How to postpone function call as event in the loop?

  • I have an UDPListener object (derived from QObject) that is run on a dedicated background QThread. It joins a multicast group and keeps reading and propagating datagrams.

    UDPListener::run slot (invoked in respons to QThread::started signal) connects to QUdpSocket::readyRead signal (a function "processDatagrams" which keeps reading datagrams as long as there are any and the returns). Then UDPListener reads all already pending datagrams (since readyRead will not be emitted if there are already pending datagrams) with the very same "processDatagrams" and in the end returns. Now the thread runs its loop and whenever readyRead is emitted UDPListener will again read all pending datagrams and return.

    This works fine (at least it seems so).

    But if I'm not mistaken (correct me if I'm!) if datagrams keep coming fast enough I will keep reading them in the "processDatagrams" function and never return control to the events loop. It might be better to read one datagram at a time and return to events loop. But how would next datagram be read if readyRead will not be emitted in such cases?

    So I thought that after reading a datagram I could check if there are any other datagrams and if so then somehow post to the events loop a second invocation of the read method and just return. If there would be no more datagrams then I could just return since if new datagram appears readyRead will be emitted.

    Is it proper approach? How to post (postpone in fact) such method invocation?

  • Create a slot or mark your method mit Q_INVOKABLE and use QMetaObject::invokeMethod:

    // ...
    Q_INVOKABLE processDatagrams();
    QMetaObject::invokeMethod(obj, "processDatagrams", Qt::QueuedConnection);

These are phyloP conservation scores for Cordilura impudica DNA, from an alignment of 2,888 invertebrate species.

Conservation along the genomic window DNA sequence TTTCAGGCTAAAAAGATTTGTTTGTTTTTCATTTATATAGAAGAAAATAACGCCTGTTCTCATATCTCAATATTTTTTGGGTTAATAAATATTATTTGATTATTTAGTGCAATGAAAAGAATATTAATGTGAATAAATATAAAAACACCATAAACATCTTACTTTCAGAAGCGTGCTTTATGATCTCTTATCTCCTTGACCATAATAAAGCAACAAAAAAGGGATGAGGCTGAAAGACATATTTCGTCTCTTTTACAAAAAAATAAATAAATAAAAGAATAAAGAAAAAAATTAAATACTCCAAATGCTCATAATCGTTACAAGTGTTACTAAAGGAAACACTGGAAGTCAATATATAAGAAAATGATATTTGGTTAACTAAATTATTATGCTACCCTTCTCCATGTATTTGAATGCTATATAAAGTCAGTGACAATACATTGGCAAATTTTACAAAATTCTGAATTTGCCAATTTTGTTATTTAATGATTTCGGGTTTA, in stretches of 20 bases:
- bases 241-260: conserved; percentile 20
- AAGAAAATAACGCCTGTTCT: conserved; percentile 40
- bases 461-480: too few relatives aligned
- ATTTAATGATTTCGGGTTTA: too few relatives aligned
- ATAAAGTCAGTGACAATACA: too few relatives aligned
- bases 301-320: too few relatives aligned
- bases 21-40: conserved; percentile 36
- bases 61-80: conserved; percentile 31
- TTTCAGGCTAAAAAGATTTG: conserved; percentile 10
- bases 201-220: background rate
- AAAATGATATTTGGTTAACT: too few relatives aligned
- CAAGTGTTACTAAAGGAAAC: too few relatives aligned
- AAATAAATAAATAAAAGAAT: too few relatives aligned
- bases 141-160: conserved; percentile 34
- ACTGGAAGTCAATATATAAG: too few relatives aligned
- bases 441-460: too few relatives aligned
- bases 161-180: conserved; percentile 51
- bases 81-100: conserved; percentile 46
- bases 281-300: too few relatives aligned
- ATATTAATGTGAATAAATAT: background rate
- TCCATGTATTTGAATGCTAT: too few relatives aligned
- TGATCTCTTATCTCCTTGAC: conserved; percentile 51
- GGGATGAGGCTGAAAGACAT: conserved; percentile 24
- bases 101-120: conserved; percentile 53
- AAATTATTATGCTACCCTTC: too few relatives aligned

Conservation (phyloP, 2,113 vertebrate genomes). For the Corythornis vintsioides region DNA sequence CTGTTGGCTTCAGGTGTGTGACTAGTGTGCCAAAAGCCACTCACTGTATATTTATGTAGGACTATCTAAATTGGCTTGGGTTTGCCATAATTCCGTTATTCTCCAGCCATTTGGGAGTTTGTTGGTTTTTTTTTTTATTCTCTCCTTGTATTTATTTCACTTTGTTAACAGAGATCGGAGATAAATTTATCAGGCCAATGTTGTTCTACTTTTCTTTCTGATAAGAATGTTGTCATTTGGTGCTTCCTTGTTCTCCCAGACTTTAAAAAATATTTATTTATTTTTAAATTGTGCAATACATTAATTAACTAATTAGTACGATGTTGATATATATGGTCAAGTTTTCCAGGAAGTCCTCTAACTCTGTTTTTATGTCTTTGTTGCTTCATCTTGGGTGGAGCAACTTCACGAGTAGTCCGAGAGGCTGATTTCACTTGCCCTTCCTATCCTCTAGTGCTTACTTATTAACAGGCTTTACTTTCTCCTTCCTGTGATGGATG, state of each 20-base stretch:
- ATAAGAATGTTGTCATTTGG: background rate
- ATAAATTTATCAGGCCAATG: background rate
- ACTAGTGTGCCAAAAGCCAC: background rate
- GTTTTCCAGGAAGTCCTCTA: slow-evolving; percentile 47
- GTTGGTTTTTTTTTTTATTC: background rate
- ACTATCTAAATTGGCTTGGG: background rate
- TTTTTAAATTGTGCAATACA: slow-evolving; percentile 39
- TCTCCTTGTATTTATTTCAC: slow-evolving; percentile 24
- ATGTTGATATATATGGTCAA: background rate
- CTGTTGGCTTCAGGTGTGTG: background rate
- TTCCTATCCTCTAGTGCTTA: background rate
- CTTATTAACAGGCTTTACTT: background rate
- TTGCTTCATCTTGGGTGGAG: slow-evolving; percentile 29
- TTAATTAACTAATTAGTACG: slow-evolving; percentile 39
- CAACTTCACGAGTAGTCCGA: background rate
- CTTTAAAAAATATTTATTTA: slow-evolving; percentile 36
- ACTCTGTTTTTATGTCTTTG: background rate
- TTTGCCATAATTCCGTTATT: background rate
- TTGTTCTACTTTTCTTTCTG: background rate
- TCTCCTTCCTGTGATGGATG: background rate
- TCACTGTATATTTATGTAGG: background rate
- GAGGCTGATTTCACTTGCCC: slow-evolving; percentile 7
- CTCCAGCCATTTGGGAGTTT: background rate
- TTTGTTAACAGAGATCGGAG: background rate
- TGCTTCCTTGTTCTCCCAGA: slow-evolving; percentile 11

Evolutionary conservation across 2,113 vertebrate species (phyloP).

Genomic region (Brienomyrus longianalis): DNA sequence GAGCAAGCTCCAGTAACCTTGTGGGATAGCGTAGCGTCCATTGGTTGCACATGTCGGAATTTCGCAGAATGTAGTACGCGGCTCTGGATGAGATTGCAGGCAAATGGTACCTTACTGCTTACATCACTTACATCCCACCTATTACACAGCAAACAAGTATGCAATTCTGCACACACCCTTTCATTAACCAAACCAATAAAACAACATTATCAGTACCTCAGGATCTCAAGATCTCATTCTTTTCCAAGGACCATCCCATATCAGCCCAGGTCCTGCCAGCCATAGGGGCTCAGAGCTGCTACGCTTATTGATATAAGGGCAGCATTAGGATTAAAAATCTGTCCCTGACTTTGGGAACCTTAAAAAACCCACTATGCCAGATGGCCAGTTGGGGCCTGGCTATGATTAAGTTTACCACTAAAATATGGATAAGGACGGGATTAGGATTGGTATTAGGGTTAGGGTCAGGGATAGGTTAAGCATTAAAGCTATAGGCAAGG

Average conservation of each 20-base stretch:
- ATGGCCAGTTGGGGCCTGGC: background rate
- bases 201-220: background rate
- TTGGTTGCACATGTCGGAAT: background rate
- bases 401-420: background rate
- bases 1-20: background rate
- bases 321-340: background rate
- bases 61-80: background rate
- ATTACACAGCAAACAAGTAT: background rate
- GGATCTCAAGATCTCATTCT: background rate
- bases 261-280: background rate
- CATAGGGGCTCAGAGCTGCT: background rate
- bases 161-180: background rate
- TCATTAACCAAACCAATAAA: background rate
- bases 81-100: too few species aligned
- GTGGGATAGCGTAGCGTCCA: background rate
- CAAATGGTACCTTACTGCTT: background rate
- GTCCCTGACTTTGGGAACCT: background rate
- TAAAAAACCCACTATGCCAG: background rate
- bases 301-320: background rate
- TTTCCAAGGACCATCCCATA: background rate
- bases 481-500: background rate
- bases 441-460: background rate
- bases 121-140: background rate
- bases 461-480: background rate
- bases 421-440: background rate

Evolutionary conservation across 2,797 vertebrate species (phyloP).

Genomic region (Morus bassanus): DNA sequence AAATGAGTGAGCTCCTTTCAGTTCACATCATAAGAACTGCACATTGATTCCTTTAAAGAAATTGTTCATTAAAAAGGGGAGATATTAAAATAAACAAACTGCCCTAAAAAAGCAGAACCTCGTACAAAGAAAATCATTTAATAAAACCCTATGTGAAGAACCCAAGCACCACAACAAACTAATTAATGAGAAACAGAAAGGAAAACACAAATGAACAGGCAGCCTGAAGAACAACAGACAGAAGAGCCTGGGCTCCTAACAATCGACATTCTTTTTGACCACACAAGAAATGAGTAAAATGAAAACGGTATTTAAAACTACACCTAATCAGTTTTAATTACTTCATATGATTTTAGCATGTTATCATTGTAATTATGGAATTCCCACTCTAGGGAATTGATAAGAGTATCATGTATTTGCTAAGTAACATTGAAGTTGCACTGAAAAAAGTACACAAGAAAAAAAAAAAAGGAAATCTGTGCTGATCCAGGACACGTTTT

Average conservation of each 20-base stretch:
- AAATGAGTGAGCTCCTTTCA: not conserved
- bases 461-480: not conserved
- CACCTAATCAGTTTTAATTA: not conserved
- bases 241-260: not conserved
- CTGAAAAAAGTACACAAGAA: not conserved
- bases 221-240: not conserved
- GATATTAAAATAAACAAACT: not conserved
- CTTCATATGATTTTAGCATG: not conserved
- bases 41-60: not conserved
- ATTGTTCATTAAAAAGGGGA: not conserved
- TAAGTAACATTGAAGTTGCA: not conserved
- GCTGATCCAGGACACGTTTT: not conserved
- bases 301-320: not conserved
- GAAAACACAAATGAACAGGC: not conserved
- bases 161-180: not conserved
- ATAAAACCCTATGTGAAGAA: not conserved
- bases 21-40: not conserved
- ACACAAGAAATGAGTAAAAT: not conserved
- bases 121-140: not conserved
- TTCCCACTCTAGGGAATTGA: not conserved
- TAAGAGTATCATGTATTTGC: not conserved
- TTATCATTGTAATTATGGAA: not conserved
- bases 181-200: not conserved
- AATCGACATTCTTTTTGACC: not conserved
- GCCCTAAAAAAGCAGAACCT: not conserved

This a method invocation event that is process through the event loop.

  • [quote author="Adam Badura" date="1364377694"]Then UDPListener reads all already pending datagrams (since readyRead will not be emitted if there are already pending datagrams) with the very same "processDatagrams" and in the end returns. [/quote]

    Reading "readyRead": docs you see that is emitted each time a new datagram comes

  • How doing slot alone will help? Or do you mean that a slot by itself (without adding Q_INVOKABLE) allows incokeMethod?

    As to the invokeMethod is it the only way? Looks bad for me. Passing a string is problematic since it requires me to update it if I change the name since compiler will not see error there. Also it suggests that there will be a string-based look-up for the proper entry.

    Is there any other way or is it the only one?

  • [quote author="mcosta" date="1364378405"]
    Reading "readyRead": docs you see that is emitted each time a new datagram comes [/quote]

    "QUdpSocket": documentation says differently:

    bq. Note: An incoming datagram should be read when you receive the readyRead() signal, otherwise this signal will not be emitted for the next datagram.

  • A slot is invokable, but not the other way around. You can also just use a signal/slot connection that you also connect as queued. Or, you push your data into a queue, and use a timer to process that queue.